3. A large toxic tort matter was staffed with three firms. One firm was responsible for developing both the corporate defense and the expert defense regarding the history of contamination at the property. This firm was also overall in charge of the strategy for the litigation. A second large firm was responsible for all written and document discovery. The NAMWOLF firm was responsible for developing the expert defense on medical issues. The firms met three times a year with the client and had frequent communications with each other. This is an example of a collaboration that worked well because of good client oversight and a clear understanding as to the roles that each firm would play.

4. Some clients have encouraged that for litigation matters, local counsel roles should be filled by NAMWOLF firms. That is potentially an excellent role for a NAMWOLF firm. For example, an effective collaboration could have the NAMWOLF firm responsible for jurisdiction-specific motions and hearings; or the NAMWOLF firm could be responsible for all local discovery. The danger to be avoided is for the NAMWOLF firm to be little more than a mail drop, with virtually all meaningful work taken by the majority firm.

Collaborative engagements work well in the following circumstances:

  • the lawyers in collaborating firms respect the quality of work and quality of all the lawyers on the team;
  • the focus of each firm is on getting the job done at the highest level of quality and efficiency;
  • each firm appreciates that it is not best positioned to do all of the work on the matter, and all participating firms have meaningful work;
  • the assignments given to each firm are understood by all the players to be appropriate for each firm; and
  • the client strongly encourages a successful collaboration through his or her words and actions.

Shared Responsibilities
From the earliest stage of the collaboration, it is essential for firms working on a matter to have a clear understanding with each other and with the client about the roles each firm will play and reporting relationships. Client involvement is usually key. Otherwise, uncertainty regarding the roles that each firm will play can become counterproductive or an impediment to effective management and to the collaboration itself.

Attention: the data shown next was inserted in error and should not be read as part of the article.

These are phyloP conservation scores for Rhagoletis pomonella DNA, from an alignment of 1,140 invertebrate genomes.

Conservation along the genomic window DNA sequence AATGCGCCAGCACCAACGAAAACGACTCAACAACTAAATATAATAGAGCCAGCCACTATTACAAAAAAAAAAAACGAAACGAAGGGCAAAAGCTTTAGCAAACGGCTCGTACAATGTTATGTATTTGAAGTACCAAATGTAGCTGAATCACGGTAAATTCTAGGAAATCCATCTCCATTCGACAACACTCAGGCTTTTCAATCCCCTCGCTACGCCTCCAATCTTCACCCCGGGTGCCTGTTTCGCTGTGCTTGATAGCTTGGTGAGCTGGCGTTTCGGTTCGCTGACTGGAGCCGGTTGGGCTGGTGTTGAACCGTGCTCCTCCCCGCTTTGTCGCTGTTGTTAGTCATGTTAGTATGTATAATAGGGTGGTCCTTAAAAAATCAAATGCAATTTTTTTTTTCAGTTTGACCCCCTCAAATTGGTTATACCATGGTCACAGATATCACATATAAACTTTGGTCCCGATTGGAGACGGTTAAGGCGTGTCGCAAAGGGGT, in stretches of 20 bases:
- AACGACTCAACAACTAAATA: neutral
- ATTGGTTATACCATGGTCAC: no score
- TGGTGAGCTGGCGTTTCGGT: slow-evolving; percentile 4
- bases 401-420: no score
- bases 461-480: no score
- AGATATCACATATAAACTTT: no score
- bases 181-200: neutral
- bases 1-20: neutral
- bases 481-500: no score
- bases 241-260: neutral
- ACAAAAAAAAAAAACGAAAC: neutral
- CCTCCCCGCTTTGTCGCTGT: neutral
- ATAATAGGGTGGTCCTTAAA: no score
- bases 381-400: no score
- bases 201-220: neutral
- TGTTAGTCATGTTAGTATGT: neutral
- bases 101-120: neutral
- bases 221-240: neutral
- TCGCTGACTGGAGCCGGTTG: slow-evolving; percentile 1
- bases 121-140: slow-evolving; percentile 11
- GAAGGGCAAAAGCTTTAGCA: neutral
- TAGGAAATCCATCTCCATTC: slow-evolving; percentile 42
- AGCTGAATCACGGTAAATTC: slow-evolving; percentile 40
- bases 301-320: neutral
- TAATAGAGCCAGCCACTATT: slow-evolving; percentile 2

Although successful collaborations may exist upon merely a verbal agreement or understanding, with a writing there is much less chance of misunderstanding and disappointment about which firm has responsibility for given areas of work. Even a simple one-page "bullet outline" can articulate the overall goals, law firm roles and areas of work, communications between firms, and contact with the client.

We emphasize that each collaborating firm should have a meaningful role, even if the work is not evenly divided. On the other hand, firms may have shared responsibilities, either because the assigned areas of work overlap or firm personnel are fully integrated into subject matter teams. The parties should consider implementing mechanisms to ensure that the NAMWOLF firm is not drowned out of the collaboration. Where a NAMWOLF firm is paired with a majority firm, for instance, it is critical that the NAMWOLF firm have client contact to ensure meaningful participation in the collaboration. Also, in consultation with the client, the collaboration can agree that a minimum percentage of the work done should be done by the NAMWOLF firm to ensure a consistent correlation between the firms' respective workloads.

Teamwork
There is another key factor in successful collaborations: the ability to work well with lawyers outside one's firm. We are aware that pressures inside firms, especially in Big Law firms, for lawyers to have greater billings, more obvious matter responsibility, and direct client communication may undercut any given lawyer's willingness to share work and responsibility with lawyers from another firm. Some firms have a culture that focuses on the value of teamwork while others may be so internally competitive that it is hard to imagine they would work well in collaboration with other firms. A collaboration, however, is not the place for hidden agendas. Nor should use of the NAMWOLF firm default to "window dressing," where the NAMWOLF ends up doing only low-level, routine tasks. That model does not take advantage of the talent in a NAMWOLF firm or its cost efficiencies, and it also demeans the value of diversity.

Collaborations work best when there is a true commitment to working as one team and an appreciation that the whole is more than the sum of its parts. While we are not naïve about all of the potential dynamics, we firmly believe that any such concerns can be overcome by straightforward discussion, ideally with all team members, about the value of the collaboration and the expected long-term benefits for all of the participating lawyers.

Communications and Management